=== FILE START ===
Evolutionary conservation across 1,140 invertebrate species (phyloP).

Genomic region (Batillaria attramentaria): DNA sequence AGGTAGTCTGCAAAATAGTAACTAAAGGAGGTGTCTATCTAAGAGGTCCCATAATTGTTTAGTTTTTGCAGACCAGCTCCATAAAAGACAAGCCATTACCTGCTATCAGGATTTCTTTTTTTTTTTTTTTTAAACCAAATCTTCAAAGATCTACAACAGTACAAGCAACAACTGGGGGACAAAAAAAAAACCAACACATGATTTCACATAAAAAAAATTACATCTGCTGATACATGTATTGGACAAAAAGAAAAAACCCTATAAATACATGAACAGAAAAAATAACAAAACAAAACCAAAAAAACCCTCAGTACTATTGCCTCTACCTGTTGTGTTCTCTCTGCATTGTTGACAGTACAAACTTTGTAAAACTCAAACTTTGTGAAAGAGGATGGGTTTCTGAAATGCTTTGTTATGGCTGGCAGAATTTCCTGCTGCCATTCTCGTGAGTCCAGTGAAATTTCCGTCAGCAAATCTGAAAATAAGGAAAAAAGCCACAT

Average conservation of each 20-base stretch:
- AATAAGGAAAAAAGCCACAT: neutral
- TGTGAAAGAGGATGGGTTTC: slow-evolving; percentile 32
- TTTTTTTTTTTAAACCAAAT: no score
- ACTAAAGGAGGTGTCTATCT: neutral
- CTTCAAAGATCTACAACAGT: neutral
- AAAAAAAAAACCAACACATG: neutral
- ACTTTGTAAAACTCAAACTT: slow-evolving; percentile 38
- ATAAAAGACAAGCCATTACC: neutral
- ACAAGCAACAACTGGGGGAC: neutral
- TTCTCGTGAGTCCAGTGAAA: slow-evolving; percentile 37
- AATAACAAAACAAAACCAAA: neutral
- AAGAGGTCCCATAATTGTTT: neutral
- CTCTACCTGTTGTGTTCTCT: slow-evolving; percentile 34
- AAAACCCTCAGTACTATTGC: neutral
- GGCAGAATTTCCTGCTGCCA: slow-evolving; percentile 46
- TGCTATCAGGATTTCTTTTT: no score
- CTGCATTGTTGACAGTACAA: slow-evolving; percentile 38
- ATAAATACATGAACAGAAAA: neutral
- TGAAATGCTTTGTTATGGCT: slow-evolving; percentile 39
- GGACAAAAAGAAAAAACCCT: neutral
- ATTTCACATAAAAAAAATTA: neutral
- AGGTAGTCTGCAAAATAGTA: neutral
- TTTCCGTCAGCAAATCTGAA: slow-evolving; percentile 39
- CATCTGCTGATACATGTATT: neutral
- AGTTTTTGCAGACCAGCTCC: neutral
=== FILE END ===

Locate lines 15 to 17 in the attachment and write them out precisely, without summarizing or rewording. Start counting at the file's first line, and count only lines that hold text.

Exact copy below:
- AAGAGGTCCCATAATTGTTT: neutral
- CTCTACCTGTTGTGTTCTCT: slow-evolving; percentile 34
- AAAACCCTCAGTACTATTGC: neutral